It started with me getting stressed about the kittens this morning. They’ll be here in a few weeks. What if we’ve made a mistake? Should we really have two? Where will the litter box go? Can we afford the pet insurance? Will our pet ownership styles match or clash? He laughed at this last one and made it pretty clear that he had no opinions on how the cats were to be ‘raised’. I’m the one who wanted them so he’s expecting me to be the one responsible for their care. Me – responsible for another living thing?

I know the idea of responsibility shouldn’t floor me. I’m about to be responsible for another human being and a pretty helpless one at that. In fact, Laurence has been depending on me to take care of my body to keep the baby safe and I know although he intends to be as involved as possible, he’ll be looking to me to take the lead with most things baby care. And I feel fine about that.

But it’s a bit of a change to the dynamic that’s crept into our relationship. It’s not just that he handles the bills or that I’ve never gone into the garage on my own. Day to day, I find it increasingly difficult to make decisions on my own. If I’m contemplating canceling on a friend because I’m not feeling well, I’ll text him and ask what he thinks. If we’re at the bar, I’ll suggest he choose a drink for me.

I don’t think it’s helplessness so much as laziness but I’m not sure when it crept into our relationship. It’s not something he particularly likes either. I know he’d rather I just get on with the supermarket shop than stop at each item to find out whether he wants this and what kind. I’ve done something about that this week: a supermarket delivery order, without consultation. Sometimes, I think the mobile phone is my enemy. I should just forget it exists.

This dependence really hit home with me when I called the doctor this morning. Laurence has been asking me to call for ages, thinking that something was amiss with my ‘cold’. I’ve ummed and ahhed about it but he was firm with me this morning when we found blood and a clot on the sheets that I must have coughed up during the night. Even so, if he hadn’t told me this merited a call to the doctor, I honestly would’ve just left it until my routine checkup next week.

It turns out I have a chest infection and my breathing isn’t amazing. I collected my prescription and chastised myself for being willing to just leave it.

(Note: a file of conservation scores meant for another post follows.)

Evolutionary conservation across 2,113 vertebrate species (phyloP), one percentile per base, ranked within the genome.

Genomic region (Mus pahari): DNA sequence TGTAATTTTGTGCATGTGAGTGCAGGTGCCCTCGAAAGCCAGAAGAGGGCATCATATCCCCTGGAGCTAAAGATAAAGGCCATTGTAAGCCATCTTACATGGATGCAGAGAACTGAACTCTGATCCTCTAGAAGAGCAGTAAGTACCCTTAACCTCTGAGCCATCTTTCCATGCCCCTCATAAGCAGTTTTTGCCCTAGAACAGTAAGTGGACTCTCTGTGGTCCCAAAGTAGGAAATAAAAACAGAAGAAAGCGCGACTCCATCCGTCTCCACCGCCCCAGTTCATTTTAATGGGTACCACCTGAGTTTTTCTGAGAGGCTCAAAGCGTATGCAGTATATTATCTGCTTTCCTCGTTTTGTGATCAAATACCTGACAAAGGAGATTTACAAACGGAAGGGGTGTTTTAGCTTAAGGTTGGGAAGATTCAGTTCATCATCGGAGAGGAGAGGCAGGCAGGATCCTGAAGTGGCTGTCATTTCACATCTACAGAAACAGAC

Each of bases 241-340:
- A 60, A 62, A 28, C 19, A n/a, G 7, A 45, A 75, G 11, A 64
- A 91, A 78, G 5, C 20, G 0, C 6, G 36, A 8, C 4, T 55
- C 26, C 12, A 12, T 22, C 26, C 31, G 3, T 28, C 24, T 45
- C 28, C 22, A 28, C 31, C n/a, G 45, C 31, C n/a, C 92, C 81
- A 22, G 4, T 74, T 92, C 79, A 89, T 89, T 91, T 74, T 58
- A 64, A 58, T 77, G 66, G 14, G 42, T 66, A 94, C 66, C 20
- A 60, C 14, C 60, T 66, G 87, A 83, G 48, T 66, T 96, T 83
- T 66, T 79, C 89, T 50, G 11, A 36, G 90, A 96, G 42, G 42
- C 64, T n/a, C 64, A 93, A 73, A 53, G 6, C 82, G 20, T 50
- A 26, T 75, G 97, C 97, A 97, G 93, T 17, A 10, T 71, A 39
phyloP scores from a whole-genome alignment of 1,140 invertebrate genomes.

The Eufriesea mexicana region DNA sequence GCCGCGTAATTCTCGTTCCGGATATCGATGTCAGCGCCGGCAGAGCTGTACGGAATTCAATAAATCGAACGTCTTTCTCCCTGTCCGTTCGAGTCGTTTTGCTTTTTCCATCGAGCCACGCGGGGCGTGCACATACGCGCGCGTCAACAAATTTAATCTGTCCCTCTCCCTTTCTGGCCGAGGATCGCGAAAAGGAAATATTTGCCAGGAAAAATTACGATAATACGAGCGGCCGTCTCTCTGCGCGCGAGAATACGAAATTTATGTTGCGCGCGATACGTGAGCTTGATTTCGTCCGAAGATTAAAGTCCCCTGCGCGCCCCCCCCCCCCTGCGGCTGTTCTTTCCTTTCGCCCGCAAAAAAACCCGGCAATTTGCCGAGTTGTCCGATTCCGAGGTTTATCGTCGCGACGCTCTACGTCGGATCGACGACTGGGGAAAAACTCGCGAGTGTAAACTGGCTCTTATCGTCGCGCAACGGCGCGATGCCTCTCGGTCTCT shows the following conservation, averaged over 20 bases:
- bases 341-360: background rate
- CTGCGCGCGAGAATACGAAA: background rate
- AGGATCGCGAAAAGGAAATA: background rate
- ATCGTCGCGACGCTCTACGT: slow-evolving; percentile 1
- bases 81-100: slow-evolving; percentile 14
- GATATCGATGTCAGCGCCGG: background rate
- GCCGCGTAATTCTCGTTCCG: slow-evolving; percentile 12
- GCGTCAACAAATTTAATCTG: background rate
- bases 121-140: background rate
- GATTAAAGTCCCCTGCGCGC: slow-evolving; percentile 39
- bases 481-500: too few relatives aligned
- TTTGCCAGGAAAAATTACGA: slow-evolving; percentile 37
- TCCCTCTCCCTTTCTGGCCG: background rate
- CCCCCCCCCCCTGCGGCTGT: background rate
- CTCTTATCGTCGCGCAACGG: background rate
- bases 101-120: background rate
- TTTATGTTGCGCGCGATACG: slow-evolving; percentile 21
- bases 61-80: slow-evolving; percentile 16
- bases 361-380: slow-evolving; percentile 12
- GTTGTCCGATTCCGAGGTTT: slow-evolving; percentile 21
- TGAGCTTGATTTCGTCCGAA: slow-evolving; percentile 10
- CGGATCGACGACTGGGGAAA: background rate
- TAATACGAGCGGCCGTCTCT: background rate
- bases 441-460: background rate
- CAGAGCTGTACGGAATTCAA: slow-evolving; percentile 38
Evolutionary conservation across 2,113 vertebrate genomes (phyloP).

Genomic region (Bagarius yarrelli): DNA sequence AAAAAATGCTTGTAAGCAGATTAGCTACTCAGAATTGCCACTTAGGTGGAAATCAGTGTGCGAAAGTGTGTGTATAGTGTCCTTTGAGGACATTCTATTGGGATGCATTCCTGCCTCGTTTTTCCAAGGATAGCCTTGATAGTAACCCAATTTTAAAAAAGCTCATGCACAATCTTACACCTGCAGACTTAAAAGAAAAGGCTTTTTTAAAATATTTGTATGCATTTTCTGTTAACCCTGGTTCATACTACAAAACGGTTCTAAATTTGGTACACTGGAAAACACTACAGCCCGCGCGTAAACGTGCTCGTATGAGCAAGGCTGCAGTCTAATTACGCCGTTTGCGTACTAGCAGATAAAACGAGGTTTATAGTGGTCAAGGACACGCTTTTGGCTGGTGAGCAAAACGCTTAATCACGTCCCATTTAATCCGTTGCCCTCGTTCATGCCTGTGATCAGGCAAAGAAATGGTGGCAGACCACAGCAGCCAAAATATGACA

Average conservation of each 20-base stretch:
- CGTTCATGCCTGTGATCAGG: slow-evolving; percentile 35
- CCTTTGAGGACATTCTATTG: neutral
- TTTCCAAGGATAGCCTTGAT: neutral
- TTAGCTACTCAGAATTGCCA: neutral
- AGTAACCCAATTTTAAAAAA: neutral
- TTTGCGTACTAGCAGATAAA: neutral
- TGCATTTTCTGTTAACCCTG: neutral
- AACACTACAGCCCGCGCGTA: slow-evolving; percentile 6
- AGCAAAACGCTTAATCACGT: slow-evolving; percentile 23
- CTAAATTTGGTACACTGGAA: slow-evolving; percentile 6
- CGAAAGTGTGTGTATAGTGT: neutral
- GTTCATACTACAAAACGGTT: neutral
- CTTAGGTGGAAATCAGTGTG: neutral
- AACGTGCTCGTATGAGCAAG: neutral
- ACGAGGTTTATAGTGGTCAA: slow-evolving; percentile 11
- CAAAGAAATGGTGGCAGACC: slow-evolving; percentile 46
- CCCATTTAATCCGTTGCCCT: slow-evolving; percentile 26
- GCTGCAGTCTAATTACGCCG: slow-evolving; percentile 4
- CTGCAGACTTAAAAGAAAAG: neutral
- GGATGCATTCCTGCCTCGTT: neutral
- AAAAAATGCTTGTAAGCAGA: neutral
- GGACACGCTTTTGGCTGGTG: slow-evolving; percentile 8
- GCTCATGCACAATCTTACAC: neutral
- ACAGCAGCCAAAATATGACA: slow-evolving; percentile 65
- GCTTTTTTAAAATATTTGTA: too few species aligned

Then, on the way home, I popped into a pet shop to have a look around at cat litter and suchlike. For a moment I thought, “I should come back when he can come with me to help choose” but quickly corrected myself. I’ll go back when I have my trolley bag to carry the things I’ve chosen.

Want me, Britain, want me

So as I mentioned before, I left my purse on the bus earlier this week. Stupid. Lucy told me to blame it on pregnancy brain. I will. It took me a little longer to realise that my Foreign National Identity card from the UK Border Agency was in it. Crap. Stupid by a gazillion. I don’t normally keep it in there but it happened to be in there because I’d used it for something.

For those who aren’t all that familiar with the British immigration system, that’s a biometric identity card now issued to foreign nationals applying for leave to remain here. I got it a few months after I married my lovely British husband and decided I should probably stay in the same country as him.

And I don’t have a problem with it. I understand that immigration needs to be controlled – though one might argue that the government has more to be worried about with immigrants from other EU countries who can claim certain benefits than with non-EEA nationals like me who have no access to public funds. But alas, that is another topic.

What I always find hard, though, is feeling a little bit like a criminal going through the process or at least like I’m begging to stay here – just a teeny weeny bit.

This is how it feels when I come through border control on my own. When I’m with Laurence there’s absolutely no problem. But come through on my own and I get interrogated, even though the papers are there, intact. A nice way to come back from honeymoon in Italy, I might add.